A lot of the time when I was a kid, what I read was dictated by what I could find in the small SF section of Muswell Hill library or the books that I could find in the bargain bins. Once I'd outgrown Narnia, I found most books aimed specifically at children rather boring (with a few notable exceptions - Joan Aiken amongst them) and had been put off the so-called classics by having The Mill on the Floss rammed down my throat as an official text upon which I would later be tested. It took me forever to finish I can't remember a thing about it now.

As has been chronicled elsewhere, this exploration of the SF genre meant that I was exposed to a lot of adult themes early - whilst grown-ups may have imagined me to be reading juvenile tales of invasions by robots from Mars I was in fact exploring unexpected worlds of cannibalism, sex with aliens and other taboos. Some of the disturbing ideas from these far out stories have stuck with me ever since.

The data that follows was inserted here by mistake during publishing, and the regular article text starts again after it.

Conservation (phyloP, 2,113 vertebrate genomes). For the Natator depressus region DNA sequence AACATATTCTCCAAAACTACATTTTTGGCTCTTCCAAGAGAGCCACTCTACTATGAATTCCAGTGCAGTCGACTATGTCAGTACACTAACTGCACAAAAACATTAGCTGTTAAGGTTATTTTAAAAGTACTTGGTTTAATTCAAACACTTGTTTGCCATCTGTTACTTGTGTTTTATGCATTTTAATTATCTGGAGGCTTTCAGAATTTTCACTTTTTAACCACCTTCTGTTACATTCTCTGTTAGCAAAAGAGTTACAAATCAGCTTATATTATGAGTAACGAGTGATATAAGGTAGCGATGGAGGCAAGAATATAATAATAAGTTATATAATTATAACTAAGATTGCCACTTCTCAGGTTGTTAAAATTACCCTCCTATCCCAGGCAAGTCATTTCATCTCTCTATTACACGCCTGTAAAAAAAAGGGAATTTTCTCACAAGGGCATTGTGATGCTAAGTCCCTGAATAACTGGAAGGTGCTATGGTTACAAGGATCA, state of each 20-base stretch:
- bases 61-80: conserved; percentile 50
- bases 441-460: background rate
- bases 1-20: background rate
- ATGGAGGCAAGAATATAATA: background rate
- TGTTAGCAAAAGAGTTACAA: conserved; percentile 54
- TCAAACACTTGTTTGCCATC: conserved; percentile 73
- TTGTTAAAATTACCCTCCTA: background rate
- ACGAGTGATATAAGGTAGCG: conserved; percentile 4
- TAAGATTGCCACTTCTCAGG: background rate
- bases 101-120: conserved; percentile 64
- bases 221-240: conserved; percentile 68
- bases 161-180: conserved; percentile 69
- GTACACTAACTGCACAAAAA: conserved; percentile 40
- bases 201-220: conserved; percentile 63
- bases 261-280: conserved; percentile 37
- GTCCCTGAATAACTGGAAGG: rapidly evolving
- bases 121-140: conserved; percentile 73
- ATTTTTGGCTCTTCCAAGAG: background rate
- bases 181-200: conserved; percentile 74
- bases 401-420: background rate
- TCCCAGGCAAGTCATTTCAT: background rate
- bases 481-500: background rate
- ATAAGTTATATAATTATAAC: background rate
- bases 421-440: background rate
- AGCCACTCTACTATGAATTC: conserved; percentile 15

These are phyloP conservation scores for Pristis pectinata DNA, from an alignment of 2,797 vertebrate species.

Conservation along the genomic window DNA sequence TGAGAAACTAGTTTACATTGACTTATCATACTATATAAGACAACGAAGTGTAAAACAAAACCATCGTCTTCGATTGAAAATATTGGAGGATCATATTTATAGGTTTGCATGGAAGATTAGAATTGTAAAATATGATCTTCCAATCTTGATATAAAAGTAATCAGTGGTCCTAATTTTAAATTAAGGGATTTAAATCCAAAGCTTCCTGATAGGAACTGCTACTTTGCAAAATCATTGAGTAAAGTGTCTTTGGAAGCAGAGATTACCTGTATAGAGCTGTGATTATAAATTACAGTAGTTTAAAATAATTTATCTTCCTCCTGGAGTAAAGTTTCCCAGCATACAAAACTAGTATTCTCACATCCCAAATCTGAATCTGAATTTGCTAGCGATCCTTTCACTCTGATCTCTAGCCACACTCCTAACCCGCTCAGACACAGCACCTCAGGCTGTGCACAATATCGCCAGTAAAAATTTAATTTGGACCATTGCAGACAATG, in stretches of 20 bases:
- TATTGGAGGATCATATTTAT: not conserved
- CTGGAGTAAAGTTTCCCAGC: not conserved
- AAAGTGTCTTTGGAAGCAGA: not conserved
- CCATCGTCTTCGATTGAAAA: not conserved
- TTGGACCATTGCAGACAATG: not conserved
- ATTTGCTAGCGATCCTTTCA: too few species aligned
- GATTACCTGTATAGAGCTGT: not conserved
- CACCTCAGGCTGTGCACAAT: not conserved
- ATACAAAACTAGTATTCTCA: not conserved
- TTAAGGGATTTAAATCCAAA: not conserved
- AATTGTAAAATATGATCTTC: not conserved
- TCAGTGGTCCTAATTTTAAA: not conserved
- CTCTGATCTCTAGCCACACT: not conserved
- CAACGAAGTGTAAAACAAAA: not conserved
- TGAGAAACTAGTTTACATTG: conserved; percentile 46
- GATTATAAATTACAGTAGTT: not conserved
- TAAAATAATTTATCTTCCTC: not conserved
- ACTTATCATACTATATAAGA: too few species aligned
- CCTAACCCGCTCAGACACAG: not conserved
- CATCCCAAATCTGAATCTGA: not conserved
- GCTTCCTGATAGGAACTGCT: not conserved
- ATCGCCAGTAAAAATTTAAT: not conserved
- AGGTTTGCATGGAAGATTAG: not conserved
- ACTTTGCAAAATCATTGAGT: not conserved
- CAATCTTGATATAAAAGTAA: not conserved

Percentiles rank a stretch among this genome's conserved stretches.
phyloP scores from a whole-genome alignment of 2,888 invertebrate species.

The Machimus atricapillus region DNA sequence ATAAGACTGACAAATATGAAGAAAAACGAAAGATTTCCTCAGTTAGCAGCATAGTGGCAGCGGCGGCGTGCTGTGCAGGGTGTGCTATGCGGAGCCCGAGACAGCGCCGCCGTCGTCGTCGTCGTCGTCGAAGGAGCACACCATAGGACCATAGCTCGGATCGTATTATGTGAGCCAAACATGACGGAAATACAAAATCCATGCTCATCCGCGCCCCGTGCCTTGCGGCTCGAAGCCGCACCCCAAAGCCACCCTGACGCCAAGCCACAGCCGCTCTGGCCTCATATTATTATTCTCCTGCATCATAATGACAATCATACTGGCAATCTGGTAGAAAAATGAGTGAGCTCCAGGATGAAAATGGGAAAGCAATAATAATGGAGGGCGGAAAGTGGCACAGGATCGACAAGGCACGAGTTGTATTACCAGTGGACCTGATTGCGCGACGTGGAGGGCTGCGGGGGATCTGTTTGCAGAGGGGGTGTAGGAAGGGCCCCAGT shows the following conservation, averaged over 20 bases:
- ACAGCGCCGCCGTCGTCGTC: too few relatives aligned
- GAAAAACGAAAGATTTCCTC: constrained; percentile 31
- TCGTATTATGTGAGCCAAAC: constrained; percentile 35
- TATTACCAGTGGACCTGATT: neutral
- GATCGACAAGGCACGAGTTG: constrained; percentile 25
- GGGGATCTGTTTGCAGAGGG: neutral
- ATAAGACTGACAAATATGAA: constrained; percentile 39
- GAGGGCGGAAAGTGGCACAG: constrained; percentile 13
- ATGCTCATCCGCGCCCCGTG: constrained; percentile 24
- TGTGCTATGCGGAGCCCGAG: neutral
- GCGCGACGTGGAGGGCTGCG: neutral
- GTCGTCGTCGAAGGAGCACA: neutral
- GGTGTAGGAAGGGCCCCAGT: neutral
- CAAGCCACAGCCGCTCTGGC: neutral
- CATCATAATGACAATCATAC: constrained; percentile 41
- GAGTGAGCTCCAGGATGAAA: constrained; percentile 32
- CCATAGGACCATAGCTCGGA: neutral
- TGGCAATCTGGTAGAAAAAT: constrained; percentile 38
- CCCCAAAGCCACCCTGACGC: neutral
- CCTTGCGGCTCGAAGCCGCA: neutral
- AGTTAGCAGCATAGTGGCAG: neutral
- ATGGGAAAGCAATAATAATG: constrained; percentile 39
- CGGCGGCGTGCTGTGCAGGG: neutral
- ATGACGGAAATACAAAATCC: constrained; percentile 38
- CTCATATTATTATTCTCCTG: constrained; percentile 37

On other occasions perusal of the bargain bins resulted in the unexpected discovery of great SF of which I'd hitherto been unaware.

I'd read all the Asimov and Clarke I could get my hands on as well as dabbling in Heinlein, Moorcock and Aldiss, but the book I picked out of the metal basket at the Stroud branch of Woolworths during a visit to my grandmother in 1977 was by an author I was unaware of, one Stanley G Weinbaum. The title A Martian Odyssey resonated with Clarke's 2001 and Bradbury's Martian Chronicles, the cover in true 70s SF style depicting a complex looking roving vehicle crossing a Martian landscape clearly inspired by the photographs sent back by the recent Viking landers. This was, I imagined, a modern tale of the exploration of Mars.

I couldn't have been more wrong. What I held in my hand was a collection of short stories that predated Clarke and Bradbury by decades, a collection of short stories about the exploration of the solar system from the golden age of the science fiction pulps. If I'd known this I might not have bought it but then I would never have discovered how brilliant Weinbaum actually was.